It is an unfortunate reality that the vast majority of medical professionals cannot name the 6 main symptoms of narcolepsy. This goes a long way towards explaining why the average diagnostic time for narcolepsy is still measured in years rather than months and why it is often misdiagnosed or undiagnosed indefinitely. It is important that people affected by narcolepsy, or who suspect that they or their loved ones might be suffering from narcolepsy, know what the symptoms are and can explain them to others in a clear and easily understood manner. To allow us to do this Narcolepsy Ireland has devised the following memory aid.

This is a useful memory aid which will help people easily remember the main symptoms of narcolepsy. If you remember the words “HIS ACE” then you have the first letters of the 6 main symptoms of narcolepsy type 1. 

The “HIS” deals with the symptoms which are mainly associated with night-time. The “ACE” deals with the symptoms which are mainly associated with daytime.

Note: While these are the main six symptoms of narcolepsy, and are the ones which should alert any diagnostician to the possibility of the person having narcolepsy, there are many other symptoms of this disease which are discussed in other sections of this website.



H - Hallucinations

I - Interrupted night-time Sleep

S - Sleep paralysis

A - Automatic behaviour

C - Cataplexy

E - Excessive daytime sleepiness



These are typically experienced while falling asleep or waking up and are often described as extremely vivid dreams that are indistinguishable from reality. The key feature of these hallucinations is that the person experiencing them feels that they are actually real life. This can be extremely disturbing and frightening for adults and particularly terrifying for children. It is believed by many authorities that this phenomenon is caused by the almost immediate onset of REM sleep in persons with narcolepsy. Hallucinations which occur  when falling asleep are known as “Hypnagogic hallucinations” and those that occur when waking up are known as “Hypnopompic hallucinations”.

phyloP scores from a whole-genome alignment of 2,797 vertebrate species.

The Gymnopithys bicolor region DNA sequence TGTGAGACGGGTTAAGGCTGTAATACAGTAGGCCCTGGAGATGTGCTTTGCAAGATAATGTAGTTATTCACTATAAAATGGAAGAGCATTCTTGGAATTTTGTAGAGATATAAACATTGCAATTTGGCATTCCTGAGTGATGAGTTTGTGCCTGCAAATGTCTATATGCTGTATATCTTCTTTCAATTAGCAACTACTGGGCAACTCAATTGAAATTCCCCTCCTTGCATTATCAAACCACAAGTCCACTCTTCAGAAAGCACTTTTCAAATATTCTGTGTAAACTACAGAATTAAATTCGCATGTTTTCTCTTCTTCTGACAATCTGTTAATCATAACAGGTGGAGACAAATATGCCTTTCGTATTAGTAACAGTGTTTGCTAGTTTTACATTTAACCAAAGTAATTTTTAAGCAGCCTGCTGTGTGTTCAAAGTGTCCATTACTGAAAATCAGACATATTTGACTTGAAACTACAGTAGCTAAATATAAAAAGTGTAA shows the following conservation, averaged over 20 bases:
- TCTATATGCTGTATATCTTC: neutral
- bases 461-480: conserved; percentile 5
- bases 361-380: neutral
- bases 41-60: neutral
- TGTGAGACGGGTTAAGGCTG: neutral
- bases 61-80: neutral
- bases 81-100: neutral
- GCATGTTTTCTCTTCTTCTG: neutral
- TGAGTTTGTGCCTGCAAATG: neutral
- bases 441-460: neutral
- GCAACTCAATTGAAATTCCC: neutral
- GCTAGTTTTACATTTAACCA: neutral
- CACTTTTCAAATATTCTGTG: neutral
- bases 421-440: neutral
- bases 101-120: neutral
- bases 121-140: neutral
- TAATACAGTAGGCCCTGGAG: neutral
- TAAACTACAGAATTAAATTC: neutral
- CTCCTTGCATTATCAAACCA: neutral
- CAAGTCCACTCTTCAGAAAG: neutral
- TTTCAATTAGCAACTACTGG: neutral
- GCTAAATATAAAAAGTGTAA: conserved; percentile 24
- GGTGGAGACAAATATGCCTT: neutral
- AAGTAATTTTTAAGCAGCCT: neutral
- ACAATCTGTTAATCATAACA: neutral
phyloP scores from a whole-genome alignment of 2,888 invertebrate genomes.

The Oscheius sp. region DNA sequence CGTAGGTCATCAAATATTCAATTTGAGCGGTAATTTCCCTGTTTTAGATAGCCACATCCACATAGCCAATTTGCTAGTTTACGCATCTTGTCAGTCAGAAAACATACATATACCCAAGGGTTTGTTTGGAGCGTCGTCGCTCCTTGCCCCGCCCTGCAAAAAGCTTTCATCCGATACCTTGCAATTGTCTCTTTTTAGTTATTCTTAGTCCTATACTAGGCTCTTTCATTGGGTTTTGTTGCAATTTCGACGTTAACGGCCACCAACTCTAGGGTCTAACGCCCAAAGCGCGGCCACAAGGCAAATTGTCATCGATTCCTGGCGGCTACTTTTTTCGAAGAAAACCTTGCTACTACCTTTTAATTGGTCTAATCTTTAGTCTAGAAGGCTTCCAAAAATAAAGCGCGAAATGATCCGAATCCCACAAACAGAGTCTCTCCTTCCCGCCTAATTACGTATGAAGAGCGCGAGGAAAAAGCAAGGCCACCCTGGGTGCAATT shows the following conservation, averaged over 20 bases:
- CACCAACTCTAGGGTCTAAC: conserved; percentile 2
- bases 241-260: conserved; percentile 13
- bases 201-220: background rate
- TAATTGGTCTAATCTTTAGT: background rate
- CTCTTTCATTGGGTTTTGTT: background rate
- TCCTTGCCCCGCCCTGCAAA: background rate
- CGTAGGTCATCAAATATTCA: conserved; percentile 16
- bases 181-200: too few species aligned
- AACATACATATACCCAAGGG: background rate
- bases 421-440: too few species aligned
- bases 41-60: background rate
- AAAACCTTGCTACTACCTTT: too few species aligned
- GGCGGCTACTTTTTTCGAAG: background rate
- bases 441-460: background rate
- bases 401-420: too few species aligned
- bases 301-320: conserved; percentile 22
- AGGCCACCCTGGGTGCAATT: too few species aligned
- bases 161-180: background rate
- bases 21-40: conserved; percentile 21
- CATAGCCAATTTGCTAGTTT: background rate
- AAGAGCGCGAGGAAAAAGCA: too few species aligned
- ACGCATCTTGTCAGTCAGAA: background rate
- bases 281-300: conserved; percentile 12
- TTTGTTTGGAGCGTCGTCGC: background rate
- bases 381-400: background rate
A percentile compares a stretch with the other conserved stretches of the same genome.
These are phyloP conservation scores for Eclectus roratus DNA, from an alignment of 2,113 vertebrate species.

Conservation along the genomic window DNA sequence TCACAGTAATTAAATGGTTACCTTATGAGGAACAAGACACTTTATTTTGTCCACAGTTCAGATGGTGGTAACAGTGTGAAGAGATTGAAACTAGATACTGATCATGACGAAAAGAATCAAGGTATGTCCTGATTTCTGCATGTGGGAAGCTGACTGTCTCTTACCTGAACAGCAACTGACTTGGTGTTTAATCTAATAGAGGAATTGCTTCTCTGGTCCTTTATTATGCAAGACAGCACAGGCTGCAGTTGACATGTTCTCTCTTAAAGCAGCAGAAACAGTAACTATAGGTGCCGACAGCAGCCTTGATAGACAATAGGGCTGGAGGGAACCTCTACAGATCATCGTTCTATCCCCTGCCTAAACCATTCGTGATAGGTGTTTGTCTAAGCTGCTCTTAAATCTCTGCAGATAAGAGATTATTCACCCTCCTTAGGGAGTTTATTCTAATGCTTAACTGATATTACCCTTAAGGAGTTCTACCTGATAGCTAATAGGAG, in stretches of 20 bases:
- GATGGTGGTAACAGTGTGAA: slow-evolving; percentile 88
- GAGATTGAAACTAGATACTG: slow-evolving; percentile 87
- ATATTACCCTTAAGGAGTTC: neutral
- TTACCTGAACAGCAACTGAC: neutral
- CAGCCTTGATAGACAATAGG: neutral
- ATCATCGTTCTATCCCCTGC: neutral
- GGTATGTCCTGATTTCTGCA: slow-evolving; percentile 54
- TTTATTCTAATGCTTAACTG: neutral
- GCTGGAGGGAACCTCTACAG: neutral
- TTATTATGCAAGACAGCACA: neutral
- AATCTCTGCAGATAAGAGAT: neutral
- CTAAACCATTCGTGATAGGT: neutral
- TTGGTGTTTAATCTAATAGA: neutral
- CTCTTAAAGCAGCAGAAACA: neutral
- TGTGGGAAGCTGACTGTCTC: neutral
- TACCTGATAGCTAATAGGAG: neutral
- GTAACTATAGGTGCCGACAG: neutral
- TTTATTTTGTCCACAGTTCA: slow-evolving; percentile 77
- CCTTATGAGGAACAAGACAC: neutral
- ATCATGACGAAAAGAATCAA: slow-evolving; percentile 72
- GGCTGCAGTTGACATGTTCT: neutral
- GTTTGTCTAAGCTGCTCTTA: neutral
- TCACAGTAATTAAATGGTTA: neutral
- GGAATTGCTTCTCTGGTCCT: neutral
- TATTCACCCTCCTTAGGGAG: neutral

Interrupted night-time sleep

Contrary to the common misconception that sufferers of narcolepsy sleep long and soundly, the actual reality is that their night time sleep is of extremely poor quality and is interrupted, disrupted and punctuated by continuous wake / sleep periods and that it does not include any significant periods of the deep restorative sleep that non sufferers have. The consequence of this is that the PWN feels in the morning as one would feel if one had little or no sleep at all - in other words, totally exhausted.

 Very poor quality, continually interrupted night-time sleep is one of the key features of narcolepsy. It is worth stressing this fact because the average person who has any knowledge of narcolepsy at all will almost always feel that narcolepsy involves long periods of sleep which they equate with peaceful rest.

 The most common misunderstanding of narcolepsy is that it simply means that the person who suffers from narcolepsy sleeps a lot more than normal. This has led to  narcolepsy being seen as an almost enviable trait and to it being treated in films and other media as a bit of a joke. We should be able to explain to people who innocently hold this belief that narcolepsy is very far from being a joke.


Sleep Paralysis

This is usually confined to times when the sufferer is waking up or going to sleep. Although still awake and fully conscious, the person finds they cannot move. This can be very frightening and can last for seconds or for as long as several minutes. The fact that interrupted night-time sleep generally involves the sufferer waking on multiple occasions through the night means that they can have  multiple experiences of sleep paralysis every night. It is believed by that this phenomenon is caused by the onset of the normal muscle paralysis associated with REM sleep occurring while the person is still awake. It is similar in this regard to one of the other main symptoms of narcolepsy, which is cataplexy.


Automatic Behaviour
Automatic Behaviour is one of the classic symptoms of narcolepsy. Automatic behaviour is manifested by the person with narcolepsy continuing to perform an activity that they are engaged in but without any awareness or memory of actually carrying out that activity. An example might be when they are writing in a normal coherent way and then move into automatic behaviour and continue  to write in a totally non-coherent way, their perfectly normal writing style changing to an incomprehensible scrawl. Or the person may find themselves in a different room in their house without any recollection of how they got there. Automatic behaviour happens as the PWN is hovering between being awake and being asleep.